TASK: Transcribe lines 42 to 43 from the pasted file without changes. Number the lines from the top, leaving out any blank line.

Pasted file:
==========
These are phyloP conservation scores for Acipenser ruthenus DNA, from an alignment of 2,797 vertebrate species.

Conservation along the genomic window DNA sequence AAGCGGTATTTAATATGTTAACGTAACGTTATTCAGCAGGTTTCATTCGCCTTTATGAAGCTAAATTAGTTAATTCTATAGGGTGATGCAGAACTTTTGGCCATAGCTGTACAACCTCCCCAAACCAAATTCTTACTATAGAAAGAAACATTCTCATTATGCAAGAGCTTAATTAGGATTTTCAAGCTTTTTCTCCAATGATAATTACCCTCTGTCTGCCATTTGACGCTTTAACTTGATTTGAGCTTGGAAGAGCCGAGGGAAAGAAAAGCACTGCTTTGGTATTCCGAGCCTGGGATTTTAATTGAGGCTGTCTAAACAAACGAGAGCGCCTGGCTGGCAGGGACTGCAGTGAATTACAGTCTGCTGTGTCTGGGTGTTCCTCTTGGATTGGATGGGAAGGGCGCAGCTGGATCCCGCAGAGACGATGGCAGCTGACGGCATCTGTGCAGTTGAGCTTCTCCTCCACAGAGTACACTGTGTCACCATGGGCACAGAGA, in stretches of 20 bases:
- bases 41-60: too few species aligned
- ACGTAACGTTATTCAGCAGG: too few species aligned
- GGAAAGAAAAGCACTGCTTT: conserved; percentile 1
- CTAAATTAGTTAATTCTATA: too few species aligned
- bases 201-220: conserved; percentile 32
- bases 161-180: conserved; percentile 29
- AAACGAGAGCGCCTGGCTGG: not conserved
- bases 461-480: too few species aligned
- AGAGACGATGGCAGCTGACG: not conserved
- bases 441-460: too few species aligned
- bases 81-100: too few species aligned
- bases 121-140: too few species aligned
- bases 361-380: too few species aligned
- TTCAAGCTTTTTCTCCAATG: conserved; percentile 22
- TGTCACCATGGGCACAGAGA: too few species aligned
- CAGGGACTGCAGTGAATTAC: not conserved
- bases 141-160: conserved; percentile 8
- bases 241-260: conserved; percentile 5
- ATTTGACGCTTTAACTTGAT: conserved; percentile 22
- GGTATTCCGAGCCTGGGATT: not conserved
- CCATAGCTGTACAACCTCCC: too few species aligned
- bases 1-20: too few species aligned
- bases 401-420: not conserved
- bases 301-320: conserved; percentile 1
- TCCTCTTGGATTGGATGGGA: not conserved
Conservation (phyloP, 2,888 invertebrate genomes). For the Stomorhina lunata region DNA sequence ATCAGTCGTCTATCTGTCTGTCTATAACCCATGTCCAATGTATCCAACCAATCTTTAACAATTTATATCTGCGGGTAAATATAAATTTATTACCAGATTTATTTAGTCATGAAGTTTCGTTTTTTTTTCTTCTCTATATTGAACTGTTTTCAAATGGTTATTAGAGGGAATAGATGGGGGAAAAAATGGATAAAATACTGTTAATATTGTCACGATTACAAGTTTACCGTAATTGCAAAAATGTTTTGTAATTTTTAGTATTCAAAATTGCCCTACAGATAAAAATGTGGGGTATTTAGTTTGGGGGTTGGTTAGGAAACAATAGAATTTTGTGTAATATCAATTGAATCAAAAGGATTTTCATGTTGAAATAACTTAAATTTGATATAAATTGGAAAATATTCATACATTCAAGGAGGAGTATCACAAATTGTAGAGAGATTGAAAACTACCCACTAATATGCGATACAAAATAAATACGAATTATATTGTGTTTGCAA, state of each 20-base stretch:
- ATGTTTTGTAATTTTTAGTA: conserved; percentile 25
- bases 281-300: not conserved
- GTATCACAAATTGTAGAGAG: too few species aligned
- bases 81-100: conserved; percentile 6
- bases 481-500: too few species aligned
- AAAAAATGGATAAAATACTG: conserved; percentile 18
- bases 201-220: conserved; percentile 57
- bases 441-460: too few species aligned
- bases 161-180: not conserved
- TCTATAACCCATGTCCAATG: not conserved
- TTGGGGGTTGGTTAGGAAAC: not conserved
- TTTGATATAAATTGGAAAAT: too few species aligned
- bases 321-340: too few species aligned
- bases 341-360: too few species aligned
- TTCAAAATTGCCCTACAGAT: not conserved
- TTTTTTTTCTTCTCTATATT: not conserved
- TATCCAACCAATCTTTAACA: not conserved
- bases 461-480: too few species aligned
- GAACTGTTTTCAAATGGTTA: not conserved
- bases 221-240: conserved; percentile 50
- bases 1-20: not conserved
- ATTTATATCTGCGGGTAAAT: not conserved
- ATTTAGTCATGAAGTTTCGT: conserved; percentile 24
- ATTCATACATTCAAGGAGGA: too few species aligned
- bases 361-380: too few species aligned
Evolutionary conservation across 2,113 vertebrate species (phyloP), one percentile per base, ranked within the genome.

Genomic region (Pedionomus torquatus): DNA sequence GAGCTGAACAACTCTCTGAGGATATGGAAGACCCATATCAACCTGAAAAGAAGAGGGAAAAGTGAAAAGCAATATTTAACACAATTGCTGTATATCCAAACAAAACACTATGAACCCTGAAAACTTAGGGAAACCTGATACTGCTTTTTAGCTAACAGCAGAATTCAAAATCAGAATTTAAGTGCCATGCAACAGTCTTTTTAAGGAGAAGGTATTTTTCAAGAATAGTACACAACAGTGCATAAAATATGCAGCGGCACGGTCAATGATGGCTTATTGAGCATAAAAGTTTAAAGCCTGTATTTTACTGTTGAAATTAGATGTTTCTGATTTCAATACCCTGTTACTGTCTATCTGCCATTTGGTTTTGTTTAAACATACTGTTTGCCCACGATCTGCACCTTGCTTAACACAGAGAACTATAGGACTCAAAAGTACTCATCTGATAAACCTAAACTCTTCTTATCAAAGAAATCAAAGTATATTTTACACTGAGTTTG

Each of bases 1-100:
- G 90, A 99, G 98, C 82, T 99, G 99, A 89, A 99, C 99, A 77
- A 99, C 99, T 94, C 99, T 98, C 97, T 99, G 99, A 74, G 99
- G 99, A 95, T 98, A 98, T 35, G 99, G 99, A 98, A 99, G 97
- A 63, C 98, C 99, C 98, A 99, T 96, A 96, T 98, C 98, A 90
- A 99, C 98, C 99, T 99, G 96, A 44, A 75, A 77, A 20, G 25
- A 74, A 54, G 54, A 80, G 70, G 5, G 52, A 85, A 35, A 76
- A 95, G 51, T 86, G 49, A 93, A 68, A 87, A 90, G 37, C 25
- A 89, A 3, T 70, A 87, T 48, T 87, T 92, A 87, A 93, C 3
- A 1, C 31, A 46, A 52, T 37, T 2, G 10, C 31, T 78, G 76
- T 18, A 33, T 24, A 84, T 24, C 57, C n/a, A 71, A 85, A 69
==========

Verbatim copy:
- bases 341-360: too few species aligned
- TTCAAAATTGCCCTACAGAT: not conserved